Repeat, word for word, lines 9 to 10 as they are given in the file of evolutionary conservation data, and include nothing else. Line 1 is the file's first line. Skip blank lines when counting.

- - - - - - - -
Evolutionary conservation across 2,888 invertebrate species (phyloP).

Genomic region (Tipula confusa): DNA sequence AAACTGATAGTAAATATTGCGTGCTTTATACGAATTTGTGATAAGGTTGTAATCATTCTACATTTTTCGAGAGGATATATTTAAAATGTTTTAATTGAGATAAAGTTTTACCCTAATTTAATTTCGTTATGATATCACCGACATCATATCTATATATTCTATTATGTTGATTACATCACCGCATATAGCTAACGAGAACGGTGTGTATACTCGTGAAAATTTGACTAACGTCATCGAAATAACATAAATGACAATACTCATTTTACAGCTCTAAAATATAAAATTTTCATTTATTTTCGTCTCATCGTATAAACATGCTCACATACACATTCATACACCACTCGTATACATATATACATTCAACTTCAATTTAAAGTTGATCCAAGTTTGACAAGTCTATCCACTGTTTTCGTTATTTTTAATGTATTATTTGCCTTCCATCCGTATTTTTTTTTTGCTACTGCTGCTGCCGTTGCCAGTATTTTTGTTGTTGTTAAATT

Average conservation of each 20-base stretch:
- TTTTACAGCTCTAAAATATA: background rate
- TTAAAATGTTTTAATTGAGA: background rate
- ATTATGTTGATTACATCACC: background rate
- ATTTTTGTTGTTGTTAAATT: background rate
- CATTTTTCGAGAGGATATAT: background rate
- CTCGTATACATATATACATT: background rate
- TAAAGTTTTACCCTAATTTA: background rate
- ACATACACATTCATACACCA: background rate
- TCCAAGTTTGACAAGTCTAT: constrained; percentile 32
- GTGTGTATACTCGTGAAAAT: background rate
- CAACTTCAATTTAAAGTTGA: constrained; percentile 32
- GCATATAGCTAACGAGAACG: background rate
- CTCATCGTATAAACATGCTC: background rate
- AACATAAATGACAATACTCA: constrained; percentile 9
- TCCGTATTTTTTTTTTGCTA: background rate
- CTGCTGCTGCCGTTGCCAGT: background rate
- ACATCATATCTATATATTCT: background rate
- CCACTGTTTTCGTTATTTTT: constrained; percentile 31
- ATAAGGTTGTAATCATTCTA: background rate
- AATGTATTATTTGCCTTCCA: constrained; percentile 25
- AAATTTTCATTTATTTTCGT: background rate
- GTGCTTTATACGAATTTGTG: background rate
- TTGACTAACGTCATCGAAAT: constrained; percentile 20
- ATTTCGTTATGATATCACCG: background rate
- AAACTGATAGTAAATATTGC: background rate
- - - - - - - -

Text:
- CTCGTATACATATATACATT: background rate
- TAAAGTTTTACCCTAATTTA: background rate